Billed the “Capital Connection,” the flight to start in July.
DULLES, Virginia: In a welcome development enhancing connectivity, Air India announced on Friday that it will operate direct flights thrice a week from Washington to Delhi, beginning in July, if not earlier.
The national capital region is all set to become Air India’s fifth US destination, following New York, Newark, Chicago and San Francisco. India’s state-owned national carrier will be the only airline offering nonstop service, on its Boeing 777 aircraft, linking the capitals of the world’s largest and oldest democracy. And quite expeditiously, given the distance, duration of the flight is about 14 hours.
Addressing an event to announce the new route on Friday, Virginia Gov. Terry McAuliffe noted that Air India’s “capital connection” will benefit the Washington metropolitan region (District of Columbia, Maryland and Virginia) by bringing an estimated 30,000 people from India, generating about 30 million dollars in revenue, fostering educational opportunities, and reuniting families.
In 2015, the capital area received 122,000 visitors from India, a 25 percent increase from the previous year, making India the fourth largest overseas market. By 2020, arrivals from India are estimated to increase by 7 percent and by 2025, they are projected to double.
“We committed 1.25 million dollars to this project for Air India because we understand that tourism is such an important revenue generator,” McAuliffe said. “Tourists who will now come here from India will help strengthen our communities, make us stronger”.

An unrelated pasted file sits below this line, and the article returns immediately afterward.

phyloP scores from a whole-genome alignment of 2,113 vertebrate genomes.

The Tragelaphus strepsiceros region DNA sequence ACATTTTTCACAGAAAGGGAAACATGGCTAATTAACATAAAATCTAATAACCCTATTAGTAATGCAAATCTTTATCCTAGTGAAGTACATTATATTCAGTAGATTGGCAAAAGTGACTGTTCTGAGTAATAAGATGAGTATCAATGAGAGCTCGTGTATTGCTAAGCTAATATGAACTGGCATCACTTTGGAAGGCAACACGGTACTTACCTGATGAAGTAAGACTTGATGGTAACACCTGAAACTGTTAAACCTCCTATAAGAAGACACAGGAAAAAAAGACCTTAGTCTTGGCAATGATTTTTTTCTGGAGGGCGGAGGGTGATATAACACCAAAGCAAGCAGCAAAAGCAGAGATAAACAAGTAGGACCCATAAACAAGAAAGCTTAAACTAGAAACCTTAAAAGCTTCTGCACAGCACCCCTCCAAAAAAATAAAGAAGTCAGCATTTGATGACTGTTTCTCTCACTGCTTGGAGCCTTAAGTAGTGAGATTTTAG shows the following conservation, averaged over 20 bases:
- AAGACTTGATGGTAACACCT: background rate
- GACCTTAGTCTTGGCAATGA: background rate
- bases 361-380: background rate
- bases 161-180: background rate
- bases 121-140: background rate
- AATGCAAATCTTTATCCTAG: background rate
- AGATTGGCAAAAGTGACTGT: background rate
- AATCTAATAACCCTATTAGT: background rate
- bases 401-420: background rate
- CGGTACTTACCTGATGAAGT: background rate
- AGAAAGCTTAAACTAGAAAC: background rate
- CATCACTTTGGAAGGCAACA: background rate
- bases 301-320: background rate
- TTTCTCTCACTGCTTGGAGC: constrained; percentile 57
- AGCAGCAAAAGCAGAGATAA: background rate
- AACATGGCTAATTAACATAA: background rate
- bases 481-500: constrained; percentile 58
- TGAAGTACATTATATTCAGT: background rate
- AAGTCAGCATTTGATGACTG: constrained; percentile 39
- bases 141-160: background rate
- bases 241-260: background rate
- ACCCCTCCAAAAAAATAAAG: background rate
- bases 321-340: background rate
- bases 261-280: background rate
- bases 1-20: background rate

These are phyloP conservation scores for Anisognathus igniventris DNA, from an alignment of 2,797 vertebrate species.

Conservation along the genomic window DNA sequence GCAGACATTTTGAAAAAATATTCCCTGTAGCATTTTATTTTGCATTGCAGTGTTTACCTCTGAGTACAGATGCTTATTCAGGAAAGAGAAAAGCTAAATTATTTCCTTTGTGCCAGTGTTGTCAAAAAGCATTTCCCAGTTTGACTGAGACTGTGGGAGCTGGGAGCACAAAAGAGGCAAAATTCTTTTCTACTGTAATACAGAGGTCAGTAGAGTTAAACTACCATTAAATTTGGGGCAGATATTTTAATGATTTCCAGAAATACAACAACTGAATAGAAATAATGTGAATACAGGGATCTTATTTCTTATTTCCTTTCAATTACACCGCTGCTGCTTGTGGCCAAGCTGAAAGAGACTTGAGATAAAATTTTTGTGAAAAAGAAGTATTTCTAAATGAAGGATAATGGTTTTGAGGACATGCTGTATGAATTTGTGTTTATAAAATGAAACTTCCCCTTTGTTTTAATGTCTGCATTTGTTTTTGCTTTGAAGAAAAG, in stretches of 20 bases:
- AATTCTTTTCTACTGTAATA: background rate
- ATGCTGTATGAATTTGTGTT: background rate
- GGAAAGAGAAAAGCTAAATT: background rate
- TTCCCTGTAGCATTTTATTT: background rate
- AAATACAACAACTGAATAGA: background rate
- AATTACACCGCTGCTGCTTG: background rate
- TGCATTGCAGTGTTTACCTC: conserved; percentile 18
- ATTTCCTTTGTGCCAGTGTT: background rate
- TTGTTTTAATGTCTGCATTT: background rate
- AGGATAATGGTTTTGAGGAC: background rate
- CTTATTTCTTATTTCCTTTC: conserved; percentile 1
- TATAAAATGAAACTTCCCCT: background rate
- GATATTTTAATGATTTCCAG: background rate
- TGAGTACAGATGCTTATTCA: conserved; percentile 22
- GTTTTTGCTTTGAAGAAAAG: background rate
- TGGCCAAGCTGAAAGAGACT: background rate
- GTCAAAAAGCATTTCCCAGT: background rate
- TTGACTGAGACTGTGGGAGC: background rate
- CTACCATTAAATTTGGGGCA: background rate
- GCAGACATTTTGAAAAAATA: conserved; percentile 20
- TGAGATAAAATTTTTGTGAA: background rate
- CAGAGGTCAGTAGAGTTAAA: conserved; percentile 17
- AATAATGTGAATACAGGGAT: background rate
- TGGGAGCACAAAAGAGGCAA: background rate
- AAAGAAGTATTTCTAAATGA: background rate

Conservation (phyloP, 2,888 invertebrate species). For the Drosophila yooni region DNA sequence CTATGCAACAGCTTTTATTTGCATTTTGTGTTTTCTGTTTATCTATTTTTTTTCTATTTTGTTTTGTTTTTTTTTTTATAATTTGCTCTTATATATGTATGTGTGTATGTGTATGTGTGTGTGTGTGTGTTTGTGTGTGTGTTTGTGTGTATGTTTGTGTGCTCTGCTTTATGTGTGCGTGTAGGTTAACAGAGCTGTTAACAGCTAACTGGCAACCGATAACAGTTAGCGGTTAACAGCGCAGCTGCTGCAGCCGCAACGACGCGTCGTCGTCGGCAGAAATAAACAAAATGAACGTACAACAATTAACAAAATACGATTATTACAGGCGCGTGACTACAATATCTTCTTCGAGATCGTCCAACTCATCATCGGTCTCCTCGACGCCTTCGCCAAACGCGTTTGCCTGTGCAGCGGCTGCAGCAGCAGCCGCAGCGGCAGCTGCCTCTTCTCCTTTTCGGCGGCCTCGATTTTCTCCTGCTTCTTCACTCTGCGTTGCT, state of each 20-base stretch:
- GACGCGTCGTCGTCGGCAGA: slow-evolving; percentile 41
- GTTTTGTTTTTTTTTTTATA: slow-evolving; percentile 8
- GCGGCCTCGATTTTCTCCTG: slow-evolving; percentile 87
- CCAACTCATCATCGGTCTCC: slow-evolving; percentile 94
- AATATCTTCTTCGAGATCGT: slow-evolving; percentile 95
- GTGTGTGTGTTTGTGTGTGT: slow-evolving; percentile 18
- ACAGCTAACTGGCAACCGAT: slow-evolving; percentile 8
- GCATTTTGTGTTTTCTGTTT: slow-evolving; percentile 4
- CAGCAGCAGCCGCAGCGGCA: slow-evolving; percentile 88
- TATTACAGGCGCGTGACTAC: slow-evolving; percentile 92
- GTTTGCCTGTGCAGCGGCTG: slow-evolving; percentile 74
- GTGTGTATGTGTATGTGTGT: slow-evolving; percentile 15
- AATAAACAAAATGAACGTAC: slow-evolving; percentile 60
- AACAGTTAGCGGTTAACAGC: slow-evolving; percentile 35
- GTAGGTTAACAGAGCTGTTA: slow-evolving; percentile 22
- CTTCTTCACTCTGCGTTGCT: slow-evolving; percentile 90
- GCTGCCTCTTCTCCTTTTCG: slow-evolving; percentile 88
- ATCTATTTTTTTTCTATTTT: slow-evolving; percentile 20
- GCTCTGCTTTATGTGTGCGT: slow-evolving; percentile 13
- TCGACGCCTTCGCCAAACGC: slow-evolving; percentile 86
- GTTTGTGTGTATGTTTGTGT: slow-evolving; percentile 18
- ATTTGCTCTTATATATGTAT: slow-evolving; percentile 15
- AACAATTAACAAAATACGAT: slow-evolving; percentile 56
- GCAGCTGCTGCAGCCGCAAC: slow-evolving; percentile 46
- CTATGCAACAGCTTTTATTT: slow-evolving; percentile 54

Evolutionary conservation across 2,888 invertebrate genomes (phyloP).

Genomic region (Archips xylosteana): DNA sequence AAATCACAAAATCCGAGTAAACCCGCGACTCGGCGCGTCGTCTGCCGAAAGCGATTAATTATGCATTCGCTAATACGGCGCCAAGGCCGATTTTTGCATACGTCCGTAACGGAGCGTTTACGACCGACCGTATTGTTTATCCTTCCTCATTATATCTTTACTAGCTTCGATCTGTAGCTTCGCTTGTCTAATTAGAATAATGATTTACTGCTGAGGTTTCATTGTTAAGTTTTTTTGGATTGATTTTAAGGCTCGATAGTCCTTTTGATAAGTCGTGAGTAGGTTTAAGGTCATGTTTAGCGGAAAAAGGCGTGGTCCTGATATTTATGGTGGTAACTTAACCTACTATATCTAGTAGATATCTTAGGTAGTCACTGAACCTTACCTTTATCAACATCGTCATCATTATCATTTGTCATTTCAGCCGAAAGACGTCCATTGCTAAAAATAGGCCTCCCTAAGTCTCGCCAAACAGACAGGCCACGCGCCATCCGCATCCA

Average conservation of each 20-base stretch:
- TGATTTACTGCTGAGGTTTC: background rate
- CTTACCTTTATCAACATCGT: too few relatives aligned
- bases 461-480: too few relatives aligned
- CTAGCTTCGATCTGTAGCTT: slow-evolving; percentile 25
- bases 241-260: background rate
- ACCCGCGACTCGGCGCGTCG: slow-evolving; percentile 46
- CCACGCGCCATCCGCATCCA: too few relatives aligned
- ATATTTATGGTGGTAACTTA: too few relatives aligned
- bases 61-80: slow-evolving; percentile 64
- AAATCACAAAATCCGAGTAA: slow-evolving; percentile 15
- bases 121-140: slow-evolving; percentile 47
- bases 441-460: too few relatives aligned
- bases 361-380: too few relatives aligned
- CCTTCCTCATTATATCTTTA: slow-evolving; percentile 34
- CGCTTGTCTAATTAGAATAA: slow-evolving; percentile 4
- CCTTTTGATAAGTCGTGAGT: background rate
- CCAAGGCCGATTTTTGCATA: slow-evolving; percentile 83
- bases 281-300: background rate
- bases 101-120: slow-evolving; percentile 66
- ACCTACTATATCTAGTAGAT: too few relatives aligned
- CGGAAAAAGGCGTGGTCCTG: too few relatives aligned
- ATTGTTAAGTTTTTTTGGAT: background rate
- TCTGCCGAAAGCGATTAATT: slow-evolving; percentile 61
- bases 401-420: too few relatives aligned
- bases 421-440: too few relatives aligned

The event was held at the Washington Dulles International Airport, which is situated in Fairfax and Loudoun counties, Virginia, approximately 26 miles west of downtown Washington, and serves the entire national capital area and beyond. A few days before, McAuliffe had come to the airport to support those protesting President Trump’s executive order which bans travel for people from seven predominantly Muslim countries: Iran, Iraq, Syria, Sudan, Somalia, Libya and Yemen.
Heralding Air India’s new service on Friday, McAuliffe said, “Today is an exciting time for us. Instead of putting walls up around our country, we are taking barriers down and building a bridge which is 7,480 miles, opening up new opportunities to link the Commonwealth of Virginia to the great country of India.”
The Democratic governor underscored, “We are open and welcoming to everyone. We do not discriminate here in the Commonwealth of Virginia,” he said, to applause.
Pankaj Srivastava, Director of Commercial at Air India Limited, focused on the expansion of the airline on the global circuit mentioning that in the last three years it has added eleven international destinations, and Washington will be the twelfth. “The turnaround has been tremendous,” he said, predicting that with the addition of the new route, it will be even faster. “We would be part of the success story of Virginia,” he affirmed.
Jack Potter, President and CEO of the Metropolitan Washington Airports Authority (MWAA), enthused, “We are very excited about this announcement. We serve thirty capitals around the world and we are looking forward this summer to adding another one,” he said. Cognizant of the reciprocity, Potter mentioned that people in India are “super excited” about the opportunity to travel to the Washington metropolitan area.